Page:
There are few players in the game with more raw talent then Jason Heyward. At the same time, there are few players in the game with more questions surrounding them than Heyward after he had an abysmal 2011 season. Worse than the numbers he posted is the fact that he is perilously close to having the tag of “soft” stuck to his name forever, and there isn’t anything less flattering that you can have had as a nickname.
As a rookie, Heyward lashed line drives around the field as if multiple All-Star games were a foregone conclusion. Heyward hit .277 with 18 homers, 72 RBI, 83 runs scored and 11 steals over the course of 142 games in an excellent rookie season. Heyward also displayed great plate discipline with a .393 OBP. When you can do all of that as a 21 year old, the world is your oyster. Or so we thought. Heyward saw a regression in almost every imaginable way in his season season.
He lost four homers from his rookie season.
He had 30 fewer RBI.
He scored 33 fewer runs.
He stole two fewer bases.
His batting average fell .050 points.
His OBP dropped .074 points.
His SLG fell from .456 down to .389. Yes, his SLG in Year II was lower than his OBP in Year I.
Was his effort as bad as it seemed? In some respects there is no doubt – Heyward was an unmitigated disaster. In other respects, Heyward wasn’t as awful as it appeared.
Heyward’s K-rate was unchanged from his rookie season as it moved a tenth falling from 20.5 percent down to 20.4 percent. His walk rate was still solid at 11.2 percent, though that was 3.4 percent below his rookie rate. The result was a 0.55 BB/K mark that was still better than the league average. So why did he hit .227? He simply didn’t hit any line drives. Heyward produced a 13.1 percent line drive rate, nearly five points below his rookie mark of 17.8 percent. There is no way puts the barrel on the ball as infrequently in 2012. Since he didn’t hit anything on a line, it’s no surprise that his BABIP fell from .335 to .260. Add those two years up and his BABIP is still right on the big league average of .302.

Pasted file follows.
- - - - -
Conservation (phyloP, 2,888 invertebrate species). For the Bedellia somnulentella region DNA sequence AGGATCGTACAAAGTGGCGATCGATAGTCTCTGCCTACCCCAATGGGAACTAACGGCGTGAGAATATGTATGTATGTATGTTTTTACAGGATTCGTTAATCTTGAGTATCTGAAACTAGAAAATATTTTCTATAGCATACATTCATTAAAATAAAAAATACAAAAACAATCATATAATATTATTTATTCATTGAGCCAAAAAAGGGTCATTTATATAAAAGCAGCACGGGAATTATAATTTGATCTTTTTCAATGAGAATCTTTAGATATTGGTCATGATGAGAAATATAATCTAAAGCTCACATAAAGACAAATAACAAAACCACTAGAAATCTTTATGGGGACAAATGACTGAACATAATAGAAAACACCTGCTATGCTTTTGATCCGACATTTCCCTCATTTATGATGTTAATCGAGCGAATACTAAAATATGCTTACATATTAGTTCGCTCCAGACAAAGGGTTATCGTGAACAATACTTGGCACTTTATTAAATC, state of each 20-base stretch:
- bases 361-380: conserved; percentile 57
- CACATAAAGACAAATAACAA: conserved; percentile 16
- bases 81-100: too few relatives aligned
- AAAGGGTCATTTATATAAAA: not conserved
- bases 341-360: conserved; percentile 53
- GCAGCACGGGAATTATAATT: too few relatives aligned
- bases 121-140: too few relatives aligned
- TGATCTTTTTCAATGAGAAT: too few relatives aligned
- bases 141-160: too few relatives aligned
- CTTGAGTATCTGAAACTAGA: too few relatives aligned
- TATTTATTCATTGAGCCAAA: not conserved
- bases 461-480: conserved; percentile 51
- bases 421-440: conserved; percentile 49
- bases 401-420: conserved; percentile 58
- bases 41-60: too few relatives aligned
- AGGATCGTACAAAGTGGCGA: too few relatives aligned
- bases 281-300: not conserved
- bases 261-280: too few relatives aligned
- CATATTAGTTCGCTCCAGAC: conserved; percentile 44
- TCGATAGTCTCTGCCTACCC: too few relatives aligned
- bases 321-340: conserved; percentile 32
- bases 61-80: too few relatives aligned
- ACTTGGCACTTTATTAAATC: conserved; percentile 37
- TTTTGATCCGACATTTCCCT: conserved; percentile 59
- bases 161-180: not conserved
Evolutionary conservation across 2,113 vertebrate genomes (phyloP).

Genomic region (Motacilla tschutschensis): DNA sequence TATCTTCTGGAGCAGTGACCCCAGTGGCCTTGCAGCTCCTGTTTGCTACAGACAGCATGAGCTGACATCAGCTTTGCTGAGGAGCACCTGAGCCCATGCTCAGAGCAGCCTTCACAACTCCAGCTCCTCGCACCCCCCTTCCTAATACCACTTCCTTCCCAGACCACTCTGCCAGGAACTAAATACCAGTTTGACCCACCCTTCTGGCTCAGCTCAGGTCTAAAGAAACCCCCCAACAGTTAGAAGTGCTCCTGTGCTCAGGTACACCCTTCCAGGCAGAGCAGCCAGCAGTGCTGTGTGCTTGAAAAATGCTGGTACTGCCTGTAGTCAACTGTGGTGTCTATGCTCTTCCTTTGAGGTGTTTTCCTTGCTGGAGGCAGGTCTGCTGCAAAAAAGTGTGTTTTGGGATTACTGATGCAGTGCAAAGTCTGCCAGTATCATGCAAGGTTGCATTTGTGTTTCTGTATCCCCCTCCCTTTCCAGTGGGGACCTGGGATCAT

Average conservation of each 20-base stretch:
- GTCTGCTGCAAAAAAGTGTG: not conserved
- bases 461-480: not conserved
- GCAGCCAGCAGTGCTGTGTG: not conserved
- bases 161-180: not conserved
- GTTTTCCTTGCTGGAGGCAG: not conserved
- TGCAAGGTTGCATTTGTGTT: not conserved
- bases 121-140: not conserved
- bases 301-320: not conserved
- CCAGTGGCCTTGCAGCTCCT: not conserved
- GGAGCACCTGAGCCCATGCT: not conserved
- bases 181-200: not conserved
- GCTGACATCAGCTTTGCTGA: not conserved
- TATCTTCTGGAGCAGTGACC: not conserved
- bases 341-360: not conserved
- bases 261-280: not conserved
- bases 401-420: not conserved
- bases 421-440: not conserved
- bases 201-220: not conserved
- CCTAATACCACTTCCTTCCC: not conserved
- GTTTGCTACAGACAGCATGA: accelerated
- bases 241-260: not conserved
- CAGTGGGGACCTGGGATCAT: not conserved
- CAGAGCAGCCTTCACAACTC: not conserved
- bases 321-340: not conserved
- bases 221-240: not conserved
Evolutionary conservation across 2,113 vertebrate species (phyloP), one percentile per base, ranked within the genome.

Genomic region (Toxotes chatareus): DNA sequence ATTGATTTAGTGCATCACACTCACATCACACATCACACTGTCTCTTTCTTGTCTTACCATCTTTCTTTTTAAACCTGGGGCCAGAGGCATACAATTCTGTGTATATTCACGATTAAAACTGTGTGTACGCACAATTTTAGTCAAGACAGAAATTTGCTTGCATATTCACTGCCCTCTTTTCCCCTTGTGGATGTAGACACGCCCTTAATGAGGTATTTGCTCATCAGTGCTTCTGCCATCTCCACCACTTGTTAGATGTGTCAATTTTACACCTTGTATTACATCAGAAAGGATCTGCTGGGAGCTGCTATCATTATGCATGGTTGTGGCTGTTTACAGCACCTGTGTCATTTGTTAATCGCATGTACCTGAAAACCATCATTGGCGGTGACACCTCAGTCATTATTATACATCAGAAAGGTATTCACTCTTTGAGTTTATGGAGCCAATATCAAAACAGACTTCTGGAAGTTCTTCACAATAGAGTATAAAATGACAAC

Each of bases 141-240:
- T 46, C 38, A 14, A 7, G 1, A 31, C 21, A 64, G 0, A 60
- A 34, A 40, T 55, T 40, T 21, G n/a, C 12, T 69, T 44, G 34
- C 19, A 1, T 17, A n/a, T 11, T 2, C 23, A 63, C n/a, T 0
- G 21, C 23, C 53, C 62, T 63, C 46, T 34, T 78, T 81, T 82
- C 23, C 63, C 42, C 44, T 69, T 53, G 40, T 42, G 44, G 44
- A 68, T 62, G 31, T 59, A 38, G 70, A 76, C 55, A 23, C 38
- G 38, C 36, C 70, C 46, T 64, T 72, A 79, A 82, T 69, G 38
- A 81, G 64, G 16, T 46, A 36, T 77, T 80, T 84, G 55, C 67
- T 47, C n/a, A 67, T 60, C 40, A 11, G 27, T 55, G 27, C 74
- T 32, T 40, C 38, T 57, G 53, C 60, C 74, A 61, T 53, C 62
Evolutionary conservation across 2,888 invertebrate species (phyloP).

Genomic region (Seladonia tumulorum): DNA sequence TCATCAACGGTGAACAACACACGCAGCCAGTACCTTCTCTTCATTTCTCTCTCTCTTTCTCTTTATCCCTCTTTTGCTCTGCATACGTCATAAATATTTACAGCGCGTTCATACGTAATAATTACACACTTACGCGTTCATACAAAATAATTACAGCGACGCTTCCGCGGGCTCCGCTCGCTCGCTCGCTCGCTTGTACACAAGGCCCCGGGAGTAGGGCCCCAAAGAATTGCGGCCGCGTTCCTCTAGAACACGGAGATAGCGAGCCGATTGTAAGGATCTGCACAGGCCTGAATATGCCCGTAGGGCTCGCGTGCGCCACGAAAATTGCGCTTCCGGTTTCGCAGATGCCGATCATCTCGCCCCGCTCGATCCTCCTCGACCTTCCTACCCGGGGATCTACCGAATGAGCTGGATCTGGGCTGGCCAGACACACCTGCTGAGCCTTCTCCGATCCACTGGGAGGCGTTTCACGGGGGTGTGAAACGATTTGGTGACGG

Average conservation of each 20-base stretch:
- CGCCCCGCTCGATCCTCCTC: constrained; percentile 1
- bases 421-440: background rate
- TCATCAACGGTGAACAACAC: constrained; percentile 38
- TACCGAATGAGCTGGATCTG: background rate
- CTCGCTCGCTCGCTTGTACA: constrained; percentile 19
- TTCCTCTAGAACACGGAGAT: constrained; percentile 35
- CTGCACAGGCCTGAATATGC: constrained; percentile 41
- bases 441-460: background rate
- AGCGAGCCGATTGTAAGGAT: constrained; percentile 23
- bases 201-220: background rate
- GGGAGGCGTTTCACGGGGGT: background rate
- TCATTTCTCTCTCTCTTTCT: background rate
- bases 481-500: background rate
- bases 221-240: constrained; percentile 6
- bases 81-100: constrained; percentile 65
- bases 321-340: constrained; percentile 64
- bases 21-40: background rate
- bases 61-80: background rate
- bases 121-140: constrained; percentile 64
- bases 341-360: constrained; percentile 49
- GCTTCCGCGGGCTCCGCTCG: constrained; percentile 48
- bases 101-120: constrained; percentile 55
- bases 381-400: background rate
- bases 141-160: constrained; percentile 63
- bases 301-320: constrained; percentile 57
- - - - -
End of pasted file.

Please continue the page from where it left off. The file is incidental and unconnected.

Despite the loss of liners, Heyward actually did a better job at the plate in two respects. (1) His GB-rate dropped by over a point. (2) His fly ball rate went up by six percent. It may not have translated to anything in 2011, but a few more fly balls will be needed for Heyward to be a 25 homer threat (his HR/F rate was still 13.9 percent in 2011, not an awful number). Bottom line though is that he has to start lifting the ball as his 54 percent ground ball rate is something that Juan Pierre should have, not a guy who stands 6’5” and weighs 240 pounds. Oddly, for those of you into advanced metrics, Heyward’s Isolated Power mark was .179 in 2010, and despite all his struggles in 2011, it only fell to .162 (Isolated Power records a players raw power by taking SLG-AVG).
So what do you do with Heyward in 2012? To me, he’s likely to be one of the better bargains in the game (he was drafted in the sixth round in a recent mock draft of experts though, so it all depends on who you are drafting with in terms of his “bargainess”). Heyward is still only 22 years old. He’s still one of the most impressive physical specimens in the game. He’s only one season removed from a pretty damn impressive rookie effort. The ball still makes a different sound when it comes off his bat. Add that all up and I’m buying Heyward, especially if he slips in drafts. Let others worry about that “soft” label while you take advantage of the discount you will get on a guy who still oozes talent.
By Ray Flowers